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Dr. Gerald Brown Oct 3, 2018

Becoming an effective mediator for sibling rivalry using RESPECT

With the late passing of Aretha Franklin I was reminded of one of my favorite songs

The rules of sibling rivalry seem to always have some universal themes among them.  Competing for mom and dad’s attention (positively or negatively), trying to outdo one another in school, sports, or home responsibilities, assertion of power within the family unit, lack of RESPECT for one another, negative parental role models, etc. and the list goes on.  How can we as fathers instill RESPECT for all family members and RESPECT for oneself at the same time?  This can be a challenge.  I recently had a Latino father and son in my office and I witnessed the two of them mired in a power struggle.  I did not intervene and tried to create the conditions for dad to assert himself and demand to be treated with RESPECT.  Dad ultimately decided that he would take son’s cell phone [for his academic inconsistency and negative attitude away] right then and there and shortly thereafter ensued a minor physical tussle until dad successfully obtained possession of said cell phone.  In that moment I also encouraged dad to assign additional corrective action due to son’s insolence and disRESPECT.  The agreed upon action was for son to do 100 sit ups in session to aid him in remembering that RESPECTing his father was an important ingredient in this family’s culture and functioning.  After this critical session the son has treated his dad, mom, and younger brother with a lot more RESPECT and has begun to believe the daily affirmations that are assigned to him that you can read at the end of this posting.

I believe we as fathers have to set the tone for RESPECT and self-RESPECT in order for our children to respect each other and themselves.   Here are some strategies to assist in garnering RESPECT and minimizing the rivalry that may engulf a family’s cultural, emotional, psychological, and social functioning:

1. Make sure your children know they’re each unique.

Recognize the salient and positive differences in your children.  Make sure they hear and understand this when you are making your points.  Siblings have their own sets of strengths and weaknesses. Perhaps one child excels in math and science while the other has an interest towards dance, art, and music. Recognize each child’s strengths [especially one on one] and ask them weekly what new talents have you discovered of yourself lately?

2. Don’t compare your children.

Parents often use statements like, “if you were only more like your brother.” This of course is a poor attempt to motivate their child(ren). Unfortunately, all this cultivates is a negative connotation with a sibling and a deeper feeling of resentment within the rivalry.

3. Encourage your children to try different and separate activities.

Enrolling your children in the same extracurricular activities might sound like a good idea at first, but it definitely encourages rivalry. For example, if two brothers join the same soccer team, one is bound to be more talented than the other. When the brother sees the other excelling where he languishes, this can cause feelings of bitterness and animosity. Try involving your children in different activities [e.g. one in sports; the other piano lessons]where they each can have their own opportunity to flourish.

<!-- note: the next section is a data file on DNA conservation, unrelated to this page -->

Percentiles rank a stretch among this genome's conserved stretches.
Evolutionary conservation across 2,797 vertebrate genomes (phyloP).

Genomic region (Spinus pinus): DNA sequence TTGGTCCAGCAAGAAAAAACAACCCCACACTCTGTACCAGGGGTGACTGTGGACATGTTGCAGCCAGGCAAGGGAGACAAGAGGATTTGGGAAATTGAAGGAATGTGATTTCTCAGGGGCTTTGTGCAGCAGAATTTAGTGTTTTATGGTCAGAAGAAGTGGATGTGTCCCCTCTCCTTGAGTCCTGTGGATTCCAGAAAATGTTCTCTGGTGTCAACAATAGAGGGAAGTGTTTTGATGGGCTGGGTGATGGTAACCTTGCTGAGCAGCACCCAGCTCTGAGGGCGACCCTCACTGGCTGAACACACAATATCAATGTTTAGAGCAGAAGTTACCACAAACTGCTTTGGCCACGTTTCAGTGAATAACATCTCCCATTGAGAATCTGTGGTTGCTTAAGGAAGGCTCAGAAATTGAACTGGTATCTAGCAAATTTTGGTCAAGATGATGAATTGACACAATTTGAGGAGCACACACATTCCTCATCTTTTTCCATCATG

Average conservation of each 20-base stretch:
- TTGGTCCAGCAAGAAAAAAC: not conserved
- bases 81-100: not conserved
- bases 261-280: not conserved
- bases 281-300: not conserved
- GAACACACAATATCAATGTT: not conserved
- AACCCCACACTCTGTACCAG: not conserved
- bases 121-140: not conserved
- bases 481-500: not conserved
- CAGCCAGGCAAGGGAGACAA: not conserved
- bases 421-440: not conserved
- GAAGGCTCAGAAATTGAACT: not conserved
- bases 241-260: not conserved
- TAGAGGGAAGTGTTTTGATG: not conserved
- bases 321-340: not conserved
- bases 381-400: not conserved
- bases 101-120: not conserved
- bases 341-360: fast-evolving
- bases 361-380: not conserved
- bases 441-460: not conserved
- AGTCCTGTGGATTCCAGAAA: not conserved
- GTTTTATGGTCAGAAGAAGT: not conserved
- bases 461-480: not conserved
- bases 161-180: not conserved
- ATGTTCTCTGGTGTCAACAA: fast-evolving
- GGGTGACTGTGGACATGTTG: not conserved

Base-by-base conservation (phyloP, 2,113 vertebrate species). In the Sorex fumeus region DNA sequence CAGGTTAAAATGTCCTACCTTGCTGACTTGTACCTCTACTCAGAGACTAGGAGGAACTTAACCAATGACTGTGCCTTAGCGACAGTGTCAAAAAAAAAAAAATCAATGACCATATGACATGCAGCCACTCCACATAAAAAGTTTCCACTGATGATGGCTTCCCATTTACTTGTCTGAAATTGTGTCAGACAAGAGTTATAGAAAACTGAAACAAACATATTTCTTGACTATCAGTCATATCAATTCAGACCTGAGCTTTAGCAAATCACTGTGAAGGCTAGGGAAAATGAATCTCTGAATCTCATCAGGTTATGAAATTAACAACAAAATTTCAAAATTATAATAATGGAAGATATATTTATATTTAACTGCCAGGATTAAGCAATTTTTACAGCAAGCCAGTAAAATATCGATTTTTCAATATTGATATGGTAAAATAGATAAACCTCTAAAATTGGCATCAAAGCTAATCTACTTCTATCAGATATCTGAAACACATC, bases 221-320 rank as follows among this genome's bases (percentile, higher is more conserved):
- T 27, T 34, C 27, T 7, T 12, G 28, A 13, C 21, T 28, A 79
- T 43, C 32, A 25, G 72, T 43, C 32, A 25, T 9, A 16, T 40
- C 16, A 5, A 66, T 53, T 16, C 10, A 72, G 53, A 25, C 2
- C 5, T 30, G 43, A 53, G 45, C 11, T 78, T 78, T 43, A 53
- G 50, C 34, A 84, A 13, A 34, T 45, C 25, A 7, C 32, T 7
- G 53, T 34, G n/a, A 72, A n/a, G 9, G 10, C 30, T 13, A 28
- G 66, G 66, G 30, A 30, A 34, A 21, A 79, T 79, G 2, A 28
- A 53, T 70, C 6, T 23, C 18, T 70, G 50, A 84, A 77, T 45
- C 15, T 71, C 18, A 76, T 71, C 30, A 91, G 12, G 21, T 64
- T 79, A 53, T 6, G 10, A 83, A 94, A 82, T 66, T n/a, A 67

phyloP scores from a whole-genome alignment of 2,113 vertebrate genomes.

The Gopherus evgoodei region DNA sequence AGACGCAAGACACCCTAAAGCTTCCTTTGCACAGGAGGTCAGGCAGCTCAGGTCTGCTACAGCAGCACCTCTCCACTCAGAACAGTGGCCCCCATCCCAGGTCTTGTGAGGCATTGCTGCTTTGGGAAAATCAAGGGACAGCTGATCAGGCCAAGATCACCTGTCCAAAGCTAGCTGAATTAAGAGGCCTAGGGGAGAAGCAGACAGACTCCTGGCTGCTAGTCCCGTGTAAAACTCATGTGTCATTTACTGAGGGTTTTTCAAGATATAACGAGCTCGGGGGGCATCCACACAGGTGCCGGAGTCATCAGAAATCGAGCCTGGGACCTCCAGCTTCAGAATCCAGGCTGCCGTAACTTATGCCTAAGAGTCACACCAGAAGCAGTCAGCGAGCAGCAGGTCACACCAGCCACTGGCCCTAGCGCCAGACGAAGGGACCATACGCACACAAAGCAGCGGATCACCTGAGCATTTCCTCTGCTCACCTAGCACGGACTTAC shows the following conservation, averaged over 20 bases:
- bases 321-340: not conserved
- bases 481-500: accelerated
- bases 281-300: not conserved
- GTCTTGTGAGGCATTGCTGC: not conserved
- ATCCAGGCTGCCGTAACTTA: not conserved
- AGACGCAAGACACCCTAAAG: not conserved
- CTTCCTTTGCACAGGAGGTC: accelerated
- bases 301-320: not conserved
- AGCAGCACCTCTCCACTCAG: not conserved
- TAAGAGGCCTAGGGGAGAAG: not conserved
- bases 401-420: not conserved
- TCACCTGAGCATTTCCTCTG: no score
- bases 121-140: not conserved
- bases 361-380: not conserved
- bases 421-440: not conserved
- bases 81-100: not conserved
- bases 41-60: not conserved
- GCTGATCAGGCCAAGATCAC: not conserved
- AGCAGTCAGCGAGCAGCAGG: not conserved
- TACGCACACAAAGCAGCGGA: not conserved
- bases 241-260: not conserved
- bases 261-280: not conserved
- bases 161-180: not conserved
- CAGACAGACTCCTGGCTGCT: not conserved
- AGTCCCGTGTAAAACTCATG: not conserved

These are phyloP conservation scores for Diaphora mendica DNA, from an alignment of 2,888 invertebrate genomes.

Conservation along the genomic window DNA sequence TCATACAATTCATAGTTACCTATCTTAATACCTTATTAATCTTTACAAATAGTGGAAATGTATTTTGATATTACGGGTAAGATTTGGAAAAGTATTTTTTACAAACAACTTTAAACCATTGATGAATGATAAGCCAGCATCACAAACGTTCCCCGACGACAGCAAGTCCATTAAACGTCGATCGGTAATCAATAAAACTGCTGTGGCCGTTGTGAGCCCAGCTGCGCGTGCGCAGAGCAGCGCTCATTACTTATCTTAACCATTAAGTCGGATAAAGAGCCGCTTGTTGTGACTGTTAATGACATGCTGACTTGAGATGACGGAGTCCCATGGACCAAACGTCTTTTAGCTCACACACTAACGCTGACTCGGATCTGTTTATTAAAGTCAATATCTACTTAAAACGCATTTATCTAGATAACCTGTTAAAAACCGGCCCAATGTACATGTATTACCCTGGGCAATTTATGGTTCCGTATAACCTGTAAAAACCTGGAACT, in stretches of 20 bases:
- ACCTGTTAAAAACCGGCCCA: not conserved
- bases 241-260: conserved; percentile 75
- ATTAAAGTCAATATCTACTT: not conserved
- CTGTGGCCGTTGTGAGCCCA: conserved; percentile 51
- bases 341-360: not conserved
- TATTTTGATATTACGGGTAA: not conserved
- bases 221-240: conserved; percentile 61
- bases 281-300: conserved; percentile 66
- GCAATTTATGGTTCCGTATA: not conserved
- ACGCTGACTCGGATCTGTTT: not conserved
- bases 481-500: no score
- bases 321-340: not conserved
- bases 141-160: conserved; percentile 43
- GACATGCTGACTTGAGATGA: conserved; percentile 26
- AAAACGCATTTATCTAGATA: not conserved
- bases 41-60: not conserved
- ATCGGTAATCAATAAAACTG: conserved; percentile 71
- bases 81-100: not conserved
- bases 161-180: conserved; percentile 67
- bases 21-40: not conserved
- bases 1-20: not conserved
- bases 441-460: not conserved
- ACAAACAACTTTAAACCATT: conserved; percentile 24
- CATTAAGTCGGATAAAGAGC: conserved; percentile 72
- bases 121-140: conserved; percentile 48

4. Don’t play favorites.

A child will notice when a parent favors a specific sibling. Maybe this sibling gets seconds of dinner or gets to pick their favorite ice cream place more often just because. As a parent, your personality may not match that of one of your children, but it is your responsibility to treat all of your children as equally as possible. When parents choose favorites with a child, the other one will begin feeling devalued and unloveable.

5. Let your children know that friends come and go, but siblings are forever.

In life, your child will change schools, friends, interests, pets, and even homes.  One of the harder changes for children is when some friends are no longer friends and they have to make new ones for various reasons (moving, new school, etc.).  A child may have a friend for five or six or ten years, but they will have a sibling forever. Emphasize to your children that being family is a bond that lasts a lifetime, so no matter how much they may antagonize each other, at the end of the day, they will be siblings forever. 


Always remember to tell your child the following each day:

  1. Believe in yourself
  2. Love yourself
  3. You were born for special reasons
  4. Look for ways to help others today
  5. Your primary purpose is to discover what your unique talents are (that no one else in the world has)


Doc Brown

If you would like to learn more about me or my practice Inner Compass Counseling, Coaching, and Consulting, PLLC and have questions feel free to visit my website as well as read my Inner Compass Blog.  My new book Abandoned to PhD: Integrating meaning and resilience in everyday life has been recently published and if you would like to review and purchase please visit


Dr. Gerald Brown (Doc Brown) is owner of Inner Compass Counseling, Coaching, and Consulting PLLC in Cornelius, NC and Statesville, NC.  He is passionate about fatherhood issues, immigrant concerns, and specializes in trauma work.  Doc Brown has presented at various conferences and has a multitude of experience training organizations and corporations in diversity and multicultural resilience.  He believes in helping individuals, couples, and families find meaning and integrate that meaning with various resiliencies in order to live purposefully and vibrantly.  He is married with two daughters ages 15 and 7. 
















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